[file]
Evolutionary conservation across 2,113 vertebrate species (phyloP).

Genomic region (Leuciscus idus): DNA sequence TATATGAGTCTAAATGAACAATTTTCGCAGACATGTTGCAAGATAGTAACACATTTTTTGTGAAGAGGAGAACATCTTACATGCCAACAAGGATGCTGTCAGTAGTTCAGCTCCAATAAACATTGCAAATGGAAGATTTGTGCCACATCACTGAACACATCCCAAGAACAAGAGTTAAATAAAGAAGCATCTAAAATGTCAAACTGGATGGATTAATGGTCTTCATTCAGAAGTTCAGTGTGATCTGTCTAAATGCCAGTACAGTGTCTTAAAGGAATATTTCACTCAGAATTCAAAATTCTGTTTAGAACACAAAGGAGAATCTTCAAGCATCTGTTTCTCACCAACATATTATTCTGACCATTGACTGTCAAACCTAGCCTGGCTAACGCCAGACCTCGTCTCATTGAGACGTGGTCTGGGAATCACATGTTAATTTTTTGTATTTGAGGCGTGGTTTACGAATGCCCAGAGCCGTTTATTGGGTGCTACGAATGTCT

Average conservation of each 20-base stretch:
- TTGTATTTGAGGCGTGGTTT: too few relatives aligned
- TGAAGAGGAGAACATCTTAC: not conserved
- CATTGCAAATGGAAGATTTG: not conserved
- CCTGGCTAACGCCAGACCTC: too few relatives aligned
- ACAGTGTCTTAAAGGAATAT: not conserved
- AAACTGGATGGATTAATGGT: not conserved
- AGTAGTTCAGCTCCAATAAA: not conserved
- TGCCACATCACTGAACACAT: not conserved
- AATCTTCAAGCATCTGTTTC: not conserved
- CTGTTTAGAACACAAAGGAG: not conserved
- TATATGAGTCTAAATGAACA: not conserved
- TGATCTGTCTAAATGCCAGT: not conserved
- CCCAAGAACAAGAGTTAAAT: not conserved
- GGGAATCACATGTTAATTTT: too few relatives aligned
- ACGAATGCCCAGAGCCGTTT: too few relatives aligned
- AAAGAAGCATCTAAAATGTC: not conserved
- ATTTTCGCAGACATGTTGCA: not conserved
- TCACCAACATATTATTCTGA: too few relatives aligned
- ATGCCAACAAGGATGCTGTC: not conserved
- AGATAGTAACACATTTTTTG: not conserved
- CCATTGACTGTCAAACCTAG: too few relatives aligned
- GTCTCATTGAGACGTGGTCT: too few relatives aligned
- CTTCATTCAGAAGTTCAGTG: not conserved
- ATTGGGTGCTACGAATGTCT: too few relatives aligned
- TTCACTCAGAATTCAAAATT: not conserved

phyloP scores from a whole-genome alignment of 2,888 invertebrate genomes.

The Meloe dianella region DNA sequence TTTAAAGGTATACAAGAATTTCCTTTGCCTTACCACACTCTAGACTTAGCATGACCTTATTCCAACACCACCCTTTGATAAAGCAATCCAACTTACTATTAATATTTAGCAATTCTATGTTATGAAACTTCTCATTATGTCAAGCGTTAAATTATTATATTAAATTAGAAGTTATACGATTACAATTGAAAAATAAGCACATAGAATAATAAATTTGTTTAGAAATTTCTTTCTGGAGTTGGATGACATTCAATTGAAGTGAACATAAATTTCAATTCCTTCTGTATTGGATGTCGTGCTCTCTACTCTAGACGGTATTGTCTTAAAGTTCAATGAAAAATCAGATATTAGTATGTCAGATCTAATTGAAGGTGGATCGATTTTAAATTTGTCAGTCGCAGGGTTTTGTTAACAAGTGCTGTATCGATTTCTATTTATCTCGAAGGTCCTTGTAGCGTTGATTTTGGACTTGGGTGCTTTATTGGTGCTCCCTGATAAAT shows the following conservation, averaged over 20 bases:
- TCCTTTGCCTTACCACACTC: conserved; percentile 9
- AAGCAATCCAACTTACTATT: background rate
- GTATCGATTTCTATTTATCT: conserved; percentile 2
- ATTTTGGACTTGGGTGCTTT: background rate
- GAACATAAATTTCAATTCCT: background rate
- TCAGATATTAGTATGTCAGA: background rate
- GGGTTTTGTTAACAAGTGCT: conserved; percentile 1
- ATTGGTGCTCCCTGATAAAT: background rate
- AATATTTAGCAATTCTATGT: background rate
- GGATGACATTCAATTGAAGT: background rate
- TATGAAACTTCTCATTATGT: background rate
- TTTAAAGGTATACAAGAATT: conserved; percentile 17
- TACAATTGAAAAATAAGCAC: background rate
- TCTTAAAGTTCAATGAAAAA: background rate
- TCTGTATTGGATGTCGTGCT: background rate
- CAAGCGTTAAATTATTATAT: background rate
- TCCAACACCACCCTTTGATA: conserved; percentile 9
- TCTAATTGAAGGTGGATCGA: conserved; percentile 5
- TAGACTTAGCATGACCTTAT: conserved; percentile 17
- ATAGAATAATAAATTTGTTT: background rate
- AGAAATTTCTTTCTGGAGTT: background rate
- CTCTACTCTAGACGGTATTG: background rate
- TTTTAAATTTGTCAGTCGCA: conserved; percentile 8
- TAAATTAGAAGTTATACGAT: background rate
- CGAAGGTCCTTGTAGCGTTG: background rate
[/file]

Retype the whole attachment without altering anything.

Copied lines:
Evolutionary conservation across 2,113 vertebrate species (phyloP).

Genomic region (Leuciscus idus): DNA sequence TATATGAGTCTAAATGAACAATTTTCGCAGACATGTTGCAAGATAGTAACACATTTTTTGTGAAGAGGAGAACATCTTACATGCCAACAAGGATGCTGTCAGTAGTTCAGCTCCAATAAACATTGCAAATGGAAGATTTGTGCCACATCACTGAACACATCCCAAGAACAAGAGTTAAATAAAGAAGCATCTAAAATGTCAAACTGGATGGATTAATGGTCTTCATTCAGAAGTTCAGTGTGATCTGTCTAAATGCCAGTACAGTGTCTTAAAGGAATATTTCACTCAGAATTCAAAATTCTGTTTAGAACACAAAGGAGAATCTTCAAGCATCTGTTTCTCACCAACATATTATTCTGACCATTGACTGTCAAACCTAGCCTGGCTAACGCCAGACCTCGTCTCATTGAGACGTGGTCTGGGAATCACATGTTAATTTTTTGTATTTGAGGCGTGGTTTACGAATGCCCAGAGCCGTTTATTGGGTGCTACGAATGTCT

Average conservation of each 20-base stretch:
- TTGTATTTGAGGCGTGGTTT: too few relatives aligned
- TGAAGAGGAGAACATCTTAC: not conserved
- CATTGCAAATGGAAGATTTG: not conserved
- CCTGGCTAACGCCAGACCTC: too few relatives aligned
- ACAGTGTCTTAAAGGAATAT: not conserved
- AAACTGGATGGATTAATGGT: not conserved
- AGTAGTTCAGCTCCAATAAA: not conserved
- TGCCACATCACTGAACACAT: not conserved
- AATCTTCAAGCATCTGTTTC: not conserved
- CTGTTTAGAACACAAAGGAG: not conserved
- TATATGAGTCTAAATGAACA: not conserved
- TGATCTGTCTAAATGCCAGT: not conserved
- CCCAAGAACAAGAGTTAAAT: not conserved
- GGGAATCACATGTTAATTTT: too few relatives aligned
- ACGAATGCCCAGAGCCGTTT: too few relatives aligned
- AAAGAAGCATCTAAAATGTC: not conserved
- ATTTTCGCAGACATGTTGCA: not conserved
- TCACCAACATATTATTCTGA: too few relatives aligned
- ATGCCAACAAGGATGCTGTC: not conserved
- AGATAGTAACACATTTTTTG: not conserved
- CCATTGACTGTCAAACCTAG: too few relatives aligned
- GTCTCATTGAGACGTGGTCT: too few relatives aligned
- CTTCATTCAGAAGTTCAGTG: not conserved
- ATTGGGTGCTACGAATGTCT: too few relatives aligned
- TTCACTCAGAATTCAAAATT: not conserved

phyloP scores from a whole-genome alignment of 2,888 invertebrate genomes.

The Meloe dianella region DNA sequence TTTAAAGGTATACAAGAATTTCCTTTGCCTTACCACACTCTAGACTTAGCATGACCTTATTCCAACACCACCCTTTGATAAAGCAATCCAACTTACTATTAATATTTAGCAATTCTATGTTATGAAACTTCTCATTATGTCAAGCGTTAAATTATTATATTAAATTAGAAGTTATACGATTACAATTGAAAAATAAGCACATAGAATAATAAATTTGTTTAGAAATTTCTTTCTGGAGTTGGATGACATTCAATTGAAGTGAACATAAATTTCAATTCCTTCTGTATTGGATGTCGTGCTCTCTACTCTAGACGGTATTGTCTTAAAGTTCAATGAAAAATCAGATATTAGTATGTCAGATCTAATTGAAGGTGGATCGATTTTAAATTTGTCAGTCGCAGGGTTTTGTTAACAAGTGCTGTATCGATTTCTATTTATCTCGAAGGTCCTTGTAGCGTTGATTTTGGACTTGGGTGCTTTATTGGTGCTCCCTGATAAAT shows the following conservation, averaged over 20 bases:
- TCCTTTGCCTTACCACACTC: conserved; percentile 9
- AAGCAATCCAACTTACTATT: background rate
- GTATCGATTTCTATTTATCT: conserved; percentile 2
- ATTTTGGACTTGGGTGCTTT: background rate
- GAACATAAATTTCAATTCCT: background rate
- TCAGATATTAGTATGTCAGA: background rate
- GGGTTTTGTTAACAAGTGCT: conserved; percentile 1
- ATTGGTGCTCCCTGATAAAT: background rate
- AATATTTAGCAATTCTATGT: background rate
- GGATGACATTCAATTGAAGT: background rate
- TATGAAACTTCTCATTATGT: background rate
- TTTAAAGGTATACAAGAATT: conserved; percentile 17
- TACAATTGAAAAATAAGCAC: background rate
- TCTTAAAGTTCAATGAAAAA: background rate
- TCTGTATTGGATGTCGTGCT: background rate
- CAAGCGTTAAATTATTATAT: background rate
- TCCAACACCACCCTTTGATA: conserved; percentile 9
- TCTAATTGAAGGTGGATCGA: conserved; percentile 5
- TAGACTTAGCATGACCTTAT: conserved; percentile 17
- ATAGAATAATAAATTTGTTT: background rate
- AGAAATTTCTTTCTGGAGTT: background rate
- CTCTACTCTAGACGGTATTG: background rate
- TTTTAAATTTGTCAGTCGCA: conserved; percentile 8
- TAAATTAGAAGTTATACGAT: background rate
- CGAAGGTCCTTGTAGCGTTG: background rate